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November 18th, 2014
Summit to Shine Light on Big Data Debate for Farmers

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ST. CHARLES, Ill., Nov. 18, 2014—Farm Futures, the leading U.S. ag business information resource for farmers and producers, will feature a special session focusing on the pros and cons of Big Data, one of the hottest topics in agriculture. The Big Data debate is one of 21 sessions that will take place during the 2015 Farm Futures Business Summit, to be held Jan. 7-8 at the Hilton at the Ballpark Hotel in St. Louis.

Big Data promises to help farmers on the profit side, but issues of ownership and control continue to unfold.

“While companies have collected and analyzed agronomic data for some time, the amount of real-time information we can collect now is staggering,” says Brian Marshall, a Missouri farmer who will speak at the summit. “It is a big change that is cause for both excitement and concern.”

Several agricultural equipment firms have introduced technology whereby the data from combines is uploaded every few seconds to the Cloud. Real-time yield data is available to whoever controls those databases. But more important, who owns and controls the data?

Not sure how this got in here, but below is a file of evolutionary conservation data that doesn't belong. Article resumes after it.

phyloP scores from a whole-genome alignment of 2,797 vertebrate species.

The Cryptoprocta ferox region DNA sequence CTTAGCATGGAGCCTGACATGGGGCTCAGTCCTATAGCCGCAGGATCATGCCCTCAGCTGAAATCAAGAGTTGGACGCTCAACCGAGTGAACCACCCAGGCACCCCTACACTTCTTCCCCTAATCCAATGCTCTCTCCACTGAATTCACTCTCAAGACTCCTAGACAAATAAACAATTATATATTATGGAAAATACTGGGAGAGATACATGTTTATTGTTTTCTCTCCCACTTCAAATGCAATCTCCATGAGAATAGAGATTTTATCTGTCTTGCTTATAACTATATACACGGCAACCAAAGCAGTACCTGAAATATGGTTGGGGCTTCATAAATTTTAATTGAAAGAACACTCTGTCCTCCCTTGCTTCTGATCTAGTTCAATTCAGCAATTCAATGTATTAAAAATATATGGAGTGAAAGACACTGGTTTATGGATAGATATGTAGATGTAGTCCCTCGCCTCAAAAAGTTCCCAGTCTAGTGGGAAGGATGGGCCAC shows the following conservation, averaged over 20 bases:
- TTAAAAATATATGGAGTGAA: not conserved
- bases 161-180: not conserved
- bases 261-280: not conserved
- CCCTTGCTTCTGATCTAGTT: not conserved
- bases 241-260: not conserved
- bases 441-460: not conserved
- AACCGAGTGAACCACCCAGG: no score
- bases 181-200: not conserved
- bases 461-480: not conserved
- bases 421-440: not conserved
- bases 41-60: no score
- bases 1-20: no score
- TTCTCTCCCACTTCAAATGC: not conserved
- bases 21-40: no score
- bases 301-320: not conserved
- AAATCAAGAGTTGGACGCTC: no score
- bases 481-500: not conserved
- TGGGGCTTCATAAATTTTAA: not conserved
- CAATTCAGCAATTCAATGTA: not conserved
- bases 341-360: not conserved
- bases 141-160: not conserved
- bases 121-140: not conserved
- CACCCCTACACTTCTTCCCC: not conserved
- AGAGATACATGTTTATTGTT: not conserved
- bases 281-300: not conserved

“A farmer’s information is valuable, so farmers should have a say in and be compensated when their data is sold,” says Marshall. “Farmers need to protect their data and make sure they bargain wisely as they share it with suppliers and interested companies.”

Along with Marshall, the panel includes Mary Kay Thatcher, American Farm Bureau Federation; Bruce Erickson, education distance and outreach director, Purdue University; and Jim Krogmeier, Open Ag Data Alliance. Max Armstrong, co-host of the popular This Week in Agribusiness TV program and Farm Progress America radio programs, will emcee the debate.

Better risk managers

The summit will also focus on risk management in 2015. “We’re gearing up to help farmers combat difficult economic challenges by boosting their business and marketing skills,” says the magazine’s Executive Editor, Mike Wilson.

Sessions will focus on global demand, marketing, estate planning, employee management, business and landlord relationships, crop budgeting, crop insurance choices, the new farm bill, and future technology such as drones used for agriculture. The summit is held in early January so young people on college break can attend.

“Whether you are a young farmer or a senior manager, this meeting is all about getting better so you are prepared for tighter profit margins in the year ahead,” adds Wilson.

Early bird discount

Farm Futures’ earlybird registration discount ends Dec. 1, 2014. Participants who register by that date pay $349 per person, a savings of $150 off the regular rate; early bird partners can attend for just $299. The student rate is $199 per person.

For agenda, registration and hotel booking links, go to

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